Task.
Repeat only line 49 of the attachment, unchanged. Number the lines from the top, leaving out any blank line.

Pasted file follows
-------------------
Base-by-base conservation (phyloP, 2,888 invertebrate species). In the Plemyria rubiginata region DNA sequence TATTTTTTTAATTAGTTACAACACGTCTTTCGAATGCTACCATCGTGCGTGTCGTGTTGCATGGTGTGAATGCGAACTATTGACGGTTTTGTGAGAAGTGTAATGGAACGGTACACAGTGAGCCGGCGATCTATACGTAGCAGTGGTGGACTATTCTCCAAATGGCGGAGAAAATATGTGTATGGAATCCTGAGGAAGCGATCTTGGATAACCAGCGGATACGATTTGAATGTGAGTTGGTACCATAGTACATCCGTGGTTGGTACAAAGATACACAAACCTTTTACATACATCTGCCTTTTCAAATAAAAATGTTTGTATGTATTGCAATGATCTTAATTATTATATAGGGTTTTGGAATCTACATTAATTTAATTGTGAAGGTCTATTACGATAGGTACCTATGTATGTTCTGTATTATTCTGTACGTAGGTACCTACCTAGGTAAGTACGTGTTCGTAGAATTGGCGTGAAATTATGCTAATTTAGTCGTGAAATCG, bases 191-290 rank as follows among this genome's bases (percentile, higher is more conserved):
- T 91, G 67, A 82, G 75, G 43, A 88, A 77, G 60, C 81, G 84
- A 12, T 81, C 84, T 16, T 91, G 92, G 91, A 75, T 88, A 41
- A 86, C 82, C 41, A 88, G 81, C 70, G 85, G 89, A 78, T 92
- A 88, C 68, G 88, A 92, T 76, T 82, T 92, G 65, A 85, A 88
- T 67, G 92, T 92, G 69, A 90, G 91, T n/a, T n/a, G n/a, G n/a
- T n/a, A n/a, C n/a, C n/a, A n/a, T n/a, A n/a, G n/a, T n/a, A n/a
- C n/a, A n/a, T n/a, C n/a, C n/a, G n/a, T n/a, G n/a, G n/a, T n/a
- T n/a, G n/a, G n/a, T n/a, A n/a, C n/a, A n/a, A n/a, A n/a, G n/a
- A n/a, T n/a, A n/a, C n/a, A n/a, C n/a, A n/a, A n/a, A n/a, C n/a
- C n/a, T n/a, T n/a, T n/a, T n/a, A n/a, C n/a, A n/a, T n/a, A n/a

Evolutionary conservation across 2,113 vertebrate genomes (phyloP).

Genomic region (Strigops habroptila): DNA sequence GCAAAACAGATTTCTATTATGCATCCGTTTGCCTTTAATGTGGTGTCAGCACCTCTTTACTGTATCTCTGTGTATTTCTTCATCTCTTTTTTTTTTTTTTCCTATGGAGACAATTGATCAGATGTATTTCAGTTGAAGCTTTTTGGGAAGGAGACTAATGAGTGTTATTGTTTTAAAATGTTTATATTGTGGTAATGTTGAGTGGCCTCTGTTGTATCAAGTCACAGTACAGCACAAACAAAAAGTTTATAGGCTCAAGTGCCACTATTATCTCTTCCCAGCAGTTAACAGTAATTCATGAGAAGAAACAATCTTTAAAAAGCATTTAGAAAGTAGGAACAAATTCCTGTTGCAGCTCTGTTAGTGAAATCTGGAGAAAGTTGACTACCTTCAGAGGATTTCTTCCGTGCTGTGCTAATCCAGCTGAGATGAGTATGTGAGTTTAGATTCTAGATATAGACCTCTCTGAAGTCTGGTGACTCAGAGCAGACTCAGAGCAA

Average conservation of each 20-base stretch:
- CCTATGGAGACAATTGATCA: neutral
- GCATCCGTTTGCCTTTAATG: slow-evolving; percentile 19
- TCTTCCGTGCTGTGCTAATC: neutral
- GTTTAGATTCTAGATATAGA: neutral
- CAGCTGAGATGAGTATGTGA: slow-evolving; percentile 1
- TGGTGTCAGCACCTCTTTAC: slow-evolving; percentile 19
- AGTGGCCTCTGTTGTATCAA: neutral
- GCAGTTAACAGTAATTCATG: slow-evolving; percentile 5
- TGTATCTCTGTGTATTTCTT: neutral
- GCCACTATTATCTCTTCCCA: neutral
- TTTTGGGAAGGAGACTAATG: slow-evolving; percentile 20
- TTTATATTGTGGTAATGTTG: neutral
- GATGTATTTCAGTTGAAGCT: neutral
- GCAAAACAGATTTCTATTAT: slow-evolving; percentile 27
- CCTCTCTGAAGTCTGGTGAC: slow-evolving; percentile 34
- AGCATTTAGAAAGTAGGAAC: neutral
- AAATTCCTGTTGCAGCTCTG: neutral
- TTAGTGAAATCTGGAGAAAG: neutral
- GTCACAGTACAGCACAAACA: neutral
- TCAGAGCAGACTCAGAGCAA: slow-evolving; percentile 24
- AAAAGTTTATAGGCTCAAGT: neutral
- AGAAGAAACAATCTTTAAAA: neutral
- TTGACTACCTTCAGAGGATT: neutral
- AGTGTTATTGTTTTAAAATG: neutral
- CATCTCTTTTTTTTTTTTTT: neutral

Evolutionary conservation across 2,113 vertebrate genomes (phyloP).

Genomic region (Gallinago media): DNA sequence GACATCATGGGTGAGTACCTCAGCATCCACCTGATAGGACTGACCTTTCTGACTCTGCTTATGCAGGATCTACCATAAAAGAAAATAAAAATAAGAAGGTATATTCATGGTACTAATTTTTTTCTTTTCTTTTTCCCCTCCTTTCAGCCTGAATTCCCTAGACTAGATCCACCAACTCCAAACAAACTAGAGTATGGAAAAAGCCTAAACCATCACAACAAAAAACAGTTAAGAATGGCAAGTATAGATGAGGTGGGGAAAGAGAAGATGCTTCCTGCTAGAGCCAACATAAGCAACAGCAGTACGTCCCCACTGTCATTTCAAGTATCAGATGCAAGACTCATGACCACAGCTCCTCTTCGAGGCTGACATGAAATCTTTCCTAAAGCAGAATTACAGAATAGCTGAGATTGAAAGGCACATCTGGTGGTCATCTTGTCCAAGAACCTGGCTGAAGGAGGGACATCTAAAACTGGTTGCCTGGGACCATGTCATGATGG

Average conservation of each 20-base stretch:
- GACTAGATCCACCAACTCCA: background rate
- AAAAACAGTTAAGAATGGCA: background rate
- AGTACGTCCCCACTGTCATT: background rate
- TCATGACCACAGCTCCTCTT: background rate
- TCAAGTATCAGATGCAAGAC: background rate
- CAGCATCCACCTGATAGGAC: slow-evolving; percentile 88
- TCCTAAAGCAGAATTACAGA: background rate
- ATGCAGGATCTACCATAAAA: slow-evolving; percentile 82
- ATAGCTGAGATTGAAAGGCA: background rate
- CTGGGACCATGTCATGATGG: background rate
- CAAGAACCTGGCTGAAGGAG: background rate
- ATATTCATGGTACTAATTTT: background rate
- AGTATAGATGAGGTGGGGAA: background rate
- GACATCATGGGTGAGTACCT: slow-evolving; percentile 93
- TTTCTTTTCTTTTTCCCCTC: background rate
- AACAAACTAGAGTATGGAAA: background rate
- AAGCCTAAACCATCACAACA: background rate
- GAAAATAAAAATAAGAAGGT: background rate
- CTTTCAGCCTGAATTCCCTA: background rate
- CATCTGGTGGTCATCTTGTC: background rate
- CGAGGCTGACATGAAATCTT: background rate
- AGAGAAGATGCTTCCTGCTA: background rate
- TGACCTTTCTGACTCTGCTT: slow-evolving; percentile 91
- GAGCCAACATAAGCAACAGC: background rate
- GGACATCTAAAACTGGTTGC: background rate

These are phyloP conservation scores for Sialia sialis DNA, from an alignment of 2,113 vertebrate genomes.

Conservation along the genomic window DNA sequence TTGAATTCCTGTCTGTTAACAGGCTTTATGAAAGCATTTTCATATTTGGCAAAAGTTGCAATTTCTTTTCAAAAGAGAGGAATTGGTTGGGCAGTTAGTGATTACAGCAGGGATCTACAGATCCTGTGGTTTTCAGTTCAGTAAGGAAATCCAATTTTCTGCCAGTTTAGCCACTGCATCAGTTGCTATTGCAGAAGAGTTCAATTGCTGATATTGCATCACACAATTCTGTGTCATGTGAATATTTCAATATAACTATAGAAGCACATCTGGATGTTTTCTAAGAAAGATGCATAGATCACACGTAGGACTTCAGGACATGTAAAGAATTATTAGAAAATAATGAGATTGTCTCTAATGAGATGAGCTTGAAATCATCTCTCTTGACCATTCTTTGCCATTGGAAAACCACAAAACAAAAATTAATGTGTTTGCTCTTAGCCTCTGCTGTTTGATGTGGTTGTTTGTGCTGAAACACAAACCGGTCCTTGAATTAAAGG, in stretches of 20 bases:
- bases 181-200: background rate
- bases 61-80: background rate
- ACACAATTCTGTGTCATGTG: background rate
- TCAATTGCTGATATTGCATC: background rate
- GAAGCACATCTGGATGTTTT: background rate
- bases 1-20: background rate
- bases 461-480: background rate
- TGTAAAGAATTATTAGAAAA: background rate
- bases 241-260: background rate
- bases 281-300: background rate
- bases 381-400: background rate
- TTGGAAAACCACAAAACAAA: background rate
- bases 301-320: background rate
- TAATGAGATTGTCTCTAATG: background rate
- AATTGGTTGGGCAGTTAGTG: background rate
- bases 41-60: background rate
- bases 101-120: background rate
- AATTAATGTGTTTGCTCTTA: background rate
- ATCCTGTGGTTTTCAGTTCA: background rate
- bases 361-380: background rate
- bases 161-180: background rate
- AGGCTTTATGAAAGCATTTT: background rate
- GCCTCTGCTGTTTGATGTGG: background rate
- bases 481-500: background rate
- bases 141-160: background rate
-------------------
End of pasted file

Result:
- TCCTAAAGCAGAATTACAGA: background rate